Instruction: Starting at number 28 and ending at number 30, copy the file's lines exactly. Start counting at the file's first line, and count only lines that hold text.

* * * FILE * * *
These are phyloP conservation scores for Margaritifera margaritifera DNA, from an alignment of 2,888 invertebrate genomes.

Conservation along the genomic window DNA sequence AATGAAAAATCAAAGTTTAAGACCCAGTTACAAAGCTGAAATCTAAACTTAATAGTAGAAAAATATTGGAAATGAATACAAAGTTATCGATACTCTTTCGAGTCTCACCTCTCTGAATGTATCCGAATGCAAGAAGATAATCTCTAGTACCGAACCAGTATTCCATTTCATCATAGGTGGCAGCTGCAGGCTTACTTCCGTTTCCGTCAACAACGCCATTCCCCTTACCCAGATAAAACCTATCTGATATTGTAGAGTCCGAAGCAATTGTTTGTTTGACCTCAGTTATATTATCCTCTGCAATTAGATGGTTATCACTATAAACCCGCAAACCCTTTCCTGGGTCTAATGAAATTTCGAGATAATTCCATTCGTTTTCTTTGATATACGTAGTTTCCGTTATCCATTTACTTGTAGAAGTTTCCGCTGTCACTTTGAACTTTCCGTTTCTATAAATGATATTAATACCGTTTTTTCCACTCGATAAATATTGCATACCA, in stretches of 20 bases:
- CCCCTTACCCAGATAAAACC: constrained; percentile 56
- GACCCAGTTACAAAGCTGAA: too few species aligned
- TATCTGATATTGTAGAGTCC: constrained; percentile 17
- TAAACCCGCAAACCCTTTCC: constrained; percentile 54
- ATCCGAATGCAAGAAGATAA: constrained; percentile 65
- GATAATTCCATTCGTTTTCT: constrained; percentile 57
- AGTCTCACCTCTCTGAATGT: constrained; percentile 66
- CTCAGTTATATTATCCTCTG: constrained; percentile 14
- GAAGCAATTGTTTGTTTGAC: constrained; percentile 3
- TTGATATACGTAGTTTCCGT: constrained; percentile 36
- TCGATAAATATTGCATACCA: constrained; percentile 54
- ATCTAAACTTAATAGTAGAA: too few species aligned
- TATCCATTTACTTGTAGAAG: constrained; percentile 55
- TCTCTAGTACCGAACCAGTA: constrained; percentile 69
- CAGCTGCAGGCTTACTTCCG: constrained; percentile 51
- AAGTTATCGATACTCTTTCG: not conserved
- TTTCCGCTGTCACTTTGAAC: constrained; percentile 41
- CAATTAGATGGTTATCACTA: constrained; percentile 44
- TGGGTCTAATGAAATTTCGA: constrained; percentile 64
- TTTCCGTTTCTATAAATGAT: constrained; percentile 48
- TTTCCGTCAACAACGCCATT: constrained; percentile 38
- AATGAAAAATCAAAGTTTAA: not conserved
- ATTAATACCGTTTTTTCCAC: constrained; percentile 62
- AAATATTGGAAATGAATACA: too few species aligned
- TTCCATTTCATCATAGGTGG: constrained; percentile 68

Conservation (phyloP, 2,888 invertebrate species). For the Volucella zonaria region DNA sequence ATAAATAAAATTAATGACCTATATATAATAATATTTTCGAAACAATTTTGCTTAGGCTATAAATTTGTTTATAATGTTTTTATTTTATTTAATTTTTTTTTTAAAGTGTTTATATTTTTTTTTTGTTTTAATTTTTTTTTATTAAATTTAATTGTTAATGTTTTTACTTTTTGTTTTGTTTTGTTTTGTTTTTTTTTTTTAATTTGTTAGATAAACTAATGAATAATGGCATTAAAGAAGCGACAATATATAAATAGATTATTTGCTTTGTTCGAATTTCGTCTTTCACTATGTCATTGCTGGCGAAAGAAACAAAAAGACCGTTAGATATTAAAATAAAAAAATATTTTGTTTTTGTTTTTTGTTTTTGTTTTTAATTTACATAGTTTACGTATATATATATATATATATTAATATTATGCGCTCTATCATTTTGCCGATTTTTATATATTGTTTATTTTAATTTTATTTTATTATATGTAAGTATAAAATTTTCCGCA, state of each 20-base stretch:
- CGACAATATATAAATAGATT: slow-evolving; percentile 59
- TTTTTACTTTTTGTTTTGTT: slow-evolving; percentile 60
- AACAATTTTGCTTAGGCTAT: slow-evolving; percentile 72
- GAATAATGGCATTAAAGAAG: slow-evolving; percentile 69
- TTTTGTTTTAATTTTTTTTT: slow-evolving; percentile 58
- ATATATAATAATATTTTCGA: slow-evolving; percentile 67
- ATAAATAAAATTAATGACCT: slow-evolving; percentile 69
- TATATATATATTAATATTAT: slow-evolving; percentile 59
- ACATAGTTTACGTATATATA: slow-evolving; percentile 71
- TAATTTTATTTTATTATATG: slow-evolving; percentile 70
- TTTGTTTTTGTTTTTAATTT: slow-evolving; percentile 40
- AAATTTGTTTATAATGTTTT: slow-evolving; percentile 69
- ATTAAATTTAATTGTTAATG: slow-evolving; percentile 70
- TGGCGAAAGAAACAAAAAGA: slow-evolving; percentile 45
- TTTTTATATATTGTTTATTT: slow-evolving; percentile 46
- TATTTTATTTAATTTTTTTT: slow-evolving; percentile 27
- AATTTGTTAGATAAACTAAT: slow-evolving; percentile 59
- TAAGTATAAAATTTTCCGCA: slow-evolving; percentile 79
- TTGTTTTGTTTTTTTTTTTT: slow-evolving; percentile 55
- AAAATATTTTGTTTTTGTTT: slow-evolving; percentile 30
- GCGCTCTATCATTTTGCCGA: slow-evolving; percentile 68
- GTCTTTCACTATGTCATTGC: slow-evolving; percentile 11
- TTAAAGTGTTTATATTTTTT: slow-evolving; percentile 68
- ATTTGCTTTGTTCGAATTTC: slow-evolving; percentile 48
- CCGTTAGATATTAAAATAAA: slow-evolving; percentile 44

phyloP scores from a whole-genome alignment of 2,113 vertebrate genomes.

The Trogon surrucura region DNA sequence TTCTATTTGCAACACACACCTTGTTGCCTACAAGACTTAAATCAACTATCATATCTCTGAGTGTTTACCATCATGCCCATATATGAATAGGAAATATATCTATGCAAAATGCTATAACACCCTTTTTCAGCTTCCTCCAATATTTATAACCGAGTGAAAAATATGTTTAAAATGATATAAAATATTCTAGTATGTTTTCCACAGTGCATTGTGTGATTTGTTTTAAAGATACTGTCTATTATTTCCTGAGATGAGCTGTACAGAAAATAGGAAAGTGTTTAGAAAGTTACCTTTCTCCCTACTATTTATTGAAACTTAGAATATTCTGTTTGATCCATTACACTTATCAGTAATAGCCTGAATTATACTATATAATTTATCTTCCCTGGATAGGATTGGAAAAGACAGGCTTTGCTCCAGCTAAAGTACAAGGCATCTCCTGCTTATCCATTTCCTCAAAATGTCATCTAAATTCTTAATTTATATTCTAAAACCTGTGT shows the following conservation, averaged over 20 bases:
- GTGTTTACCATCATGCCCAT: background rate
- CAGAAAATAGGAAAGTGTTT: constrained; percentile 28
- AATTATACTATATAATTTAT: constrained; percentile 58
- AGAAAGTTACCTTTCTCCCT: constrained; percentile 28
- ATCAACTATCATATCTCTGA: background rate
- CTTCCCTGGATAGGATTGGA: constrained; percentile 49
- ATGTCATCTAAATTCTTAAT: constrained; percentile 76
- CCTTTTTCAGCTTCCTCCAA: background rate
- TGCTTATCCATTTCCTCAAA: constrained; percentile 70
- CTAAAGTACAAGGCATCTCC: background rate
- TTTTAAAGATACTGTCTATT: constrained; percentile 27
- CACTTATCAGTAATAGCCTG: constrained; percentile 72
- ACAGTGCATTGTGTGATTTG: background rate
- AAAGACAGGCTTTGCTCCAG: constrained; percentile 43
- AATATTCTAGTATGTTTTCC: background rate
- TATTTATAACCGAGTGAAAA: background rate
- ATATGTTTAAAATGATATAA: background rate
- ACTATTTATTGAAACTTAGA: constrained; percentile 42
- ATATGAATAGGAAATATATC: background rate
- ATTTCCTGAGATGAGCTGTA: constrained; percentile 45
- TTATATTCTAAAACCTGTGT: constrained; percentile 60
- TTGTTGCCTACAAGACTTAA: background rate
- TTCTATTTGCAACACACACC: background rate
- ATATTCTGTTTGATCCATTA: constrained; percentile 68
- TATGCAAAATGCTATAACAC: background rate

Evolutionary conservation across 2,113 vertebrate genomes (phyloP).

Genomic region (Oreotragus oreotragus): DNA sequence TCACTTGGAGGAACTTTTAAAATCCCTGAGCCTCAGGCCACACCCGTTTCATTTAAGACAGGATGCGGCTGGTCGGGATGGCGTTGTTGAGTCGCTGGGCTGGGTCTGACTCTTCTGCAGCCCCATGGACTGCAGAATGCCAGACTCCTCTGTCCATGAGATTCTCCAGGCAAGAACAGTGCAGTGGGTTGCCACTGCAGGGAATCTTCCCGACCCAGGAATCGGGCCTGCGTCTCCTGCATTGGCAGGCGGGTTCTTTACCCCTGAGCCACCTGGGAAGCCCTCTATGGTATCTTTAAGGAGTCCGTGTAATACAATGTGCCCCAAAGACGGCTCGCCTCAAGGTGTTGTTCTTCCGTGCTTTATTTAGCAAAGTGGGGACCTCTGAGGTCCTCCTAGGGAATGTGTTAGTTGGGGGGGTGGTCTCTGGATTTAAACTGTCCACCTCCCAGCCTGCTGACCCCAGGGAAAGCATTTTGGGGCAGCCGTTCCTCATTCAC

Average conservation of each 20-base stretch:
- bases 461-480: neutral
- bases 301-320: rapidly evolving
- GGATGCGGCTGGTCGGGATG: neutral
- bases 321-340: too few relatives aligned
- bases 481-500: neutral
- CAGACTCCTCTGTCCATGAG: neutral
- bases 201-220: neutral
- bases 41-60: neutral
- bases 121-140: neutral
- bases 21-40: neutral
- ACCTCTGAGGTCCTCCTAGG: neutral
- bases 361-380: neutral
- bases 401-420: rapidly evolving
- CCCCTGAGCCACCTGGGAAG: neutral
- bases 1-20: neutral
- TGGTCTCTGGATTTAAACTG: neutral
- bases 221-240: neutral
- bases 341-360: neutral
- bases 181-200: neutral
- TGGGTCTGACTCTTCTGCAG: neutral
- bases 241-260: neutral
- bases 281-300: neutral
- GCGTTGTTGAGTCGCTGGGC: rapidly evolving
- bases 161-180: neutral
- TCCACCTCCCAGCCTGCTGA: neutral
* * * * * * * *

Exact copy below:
Conservation (phyloP, 2,888 invertebrate species). For the Volucella zonaria region DNA sequence ATAAATAAAATTAATGACCTATATATAATAATATTTTCGAAACAATTTTGCTTAGGCTATAAATTTGTTTATAATGTTTTTATTTTATTTAATTTTTTTTTTAAAGTGTTTATATTTTTTTTTTGTTTTAATTTTTTTTTATTAAATTTAATTGTTAATGTTTTTACTTTTTGTTTTGTTTTGTTTTGTTTTTTTTTTTTAATTTGTTAGATAAACTAATGAATAATGGCATTAAAGAAGCGACAATATATAAATAGATTATTTGCTTTGTTCGAATTTCGTCTTTCACTATGTCATTGCTGGCGAAAGAAACAAAAAGACCGTTAGATATTAAAATAAAAAAATATTTTGTTTTTGTTTTTTGTTTTTGTTTTTAATTTACATAGTTTACGTATATATATATATATATATTAATATTATGCGCTCTATCATTTTGCCGATTTTTATATATTGTTTATTTTAATTTTATTTTATTATATGTAAGTATAAAATTTTCCGCA, state of each 20-base stretch:
- CGACAATATATAAATAGATT: slow-evolving; percentile 59
- TTTTTACTTTTTGTTTTGTT: slow-evolving; percentile 60